Given the Christian perspective that God is a sovereign God, who has the freedom to act and does act upon his creation at his election and will, Christians perceive creation as an open system. It is not, as the famous metaphor indicates, a watch. Or, if it is, it is a watch with the back removed, the watchmaker constantly turning dials and gears.  A naturalistic perspective, necessarily embraced in a non-Christian school context, is that of nature as a closed system, self-contained, confined within the system itself. The box has no lid, and there is nothing outside the box. These conflicting perspectives of being, identity, truth, and nature have implications in how we grasp meaning, conceive of time, and they affect many other areas of inquiry. All of these perspectives equate to distinctively-different ways of viewing a Christian school’s entire curriculum and instruction; not just science, but politics, language, history, and every field of human inquiry.

Beliefs also influence action, and to think Christianly impacts not only curriculum and instruction, but it also dramatically affects how Christian schools view school leadership, governance, professional development, community dynamics, school approaches to student discipline, personnel policies and preparation, and everything that makes up the ecology of a school community.

The point is that Christian education is not just a public school or another private school with a Bible study or chapel. It is a completely different animal.  Other types of schooling are no more like Christian education because they both teach English or math than a Subaru and the Space Shuttle are substantially similar vehicles because both have tires and windows. To believe that I can aim for one and achieve the other would be like that pilot changing his direction just 3.5 degrees coming out of LA, just a few feet of the nose, and finding myself at Reagan National, rather than LaGuardia, only to be met by the friendly American agent who encourages me not to worry, that I’m now in a substantially similar city with buildings and streets just like New York, and I flew over similar roads and towns to get here, so, after all, it’s all just kind of the same thing.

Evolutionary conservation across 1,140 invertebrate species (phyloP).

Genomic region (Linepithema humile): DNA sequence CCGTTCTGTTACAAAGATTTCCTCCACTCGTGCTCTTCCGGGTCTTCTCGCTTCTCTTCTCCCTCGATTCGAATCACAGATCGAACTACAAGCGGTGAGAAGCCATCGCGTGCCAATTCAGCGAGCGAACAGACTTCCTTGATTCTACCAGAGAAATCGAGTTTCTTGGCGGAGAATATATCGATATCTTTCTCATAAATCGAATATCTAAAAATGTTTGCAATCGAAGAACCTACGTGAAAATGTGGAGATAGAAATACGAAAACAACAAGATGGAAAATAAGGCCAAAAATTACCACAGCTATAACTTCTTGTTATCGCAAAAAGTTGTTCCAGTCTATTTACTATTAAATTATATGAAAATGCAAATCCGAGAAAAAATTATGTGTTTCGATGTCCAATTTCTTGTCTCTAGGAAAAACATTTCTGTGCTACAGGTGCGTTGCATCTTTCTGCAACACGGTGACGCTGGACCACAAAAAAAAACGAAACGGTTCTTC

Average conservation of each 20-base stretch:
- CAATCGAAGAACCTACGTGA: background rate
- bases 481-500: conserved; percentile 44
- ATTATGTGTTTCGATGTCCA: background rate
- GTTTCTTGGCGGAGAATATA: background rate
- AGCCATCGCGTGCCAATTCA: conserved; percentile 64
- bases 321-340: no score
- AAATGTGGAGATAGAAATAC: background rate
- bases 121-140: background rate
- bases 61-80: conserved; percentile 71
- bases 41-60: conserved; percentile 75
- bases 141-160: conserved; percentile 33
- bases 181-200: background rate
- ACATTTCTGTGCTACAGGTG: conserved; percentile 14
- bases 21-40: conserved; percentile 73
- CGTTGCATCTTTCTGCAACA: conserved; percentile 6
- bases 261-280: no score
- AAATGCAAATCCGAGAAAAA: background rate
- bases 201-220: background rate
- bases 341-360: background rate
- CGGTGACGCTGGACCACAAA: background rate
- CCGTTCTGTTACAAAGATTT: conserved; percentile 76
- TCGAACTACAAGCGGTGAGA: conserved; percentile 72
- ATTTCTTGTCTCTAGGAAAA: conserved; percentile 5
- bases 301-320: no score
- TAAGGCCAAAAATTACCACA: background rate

New York and Washington DC are both great American cities. One can’t possibly be confused with the other, and they can’t be substantially similar without stripping either of that which gives it an identity.  Our country is richer for having both of them; but, I don’t want to go to one when I plan to come to the other. If my intent is to teach kids to think Christianly through the vehicle of the school they attend, I have to start with the philosophy that underlies it. I have to make sure I’m aimed in the right direction, that I’m on the right flight.

Jay Ferguson, PhD, Head of School at Grace Community School, writes regularly on his blog, JaysBlog.org.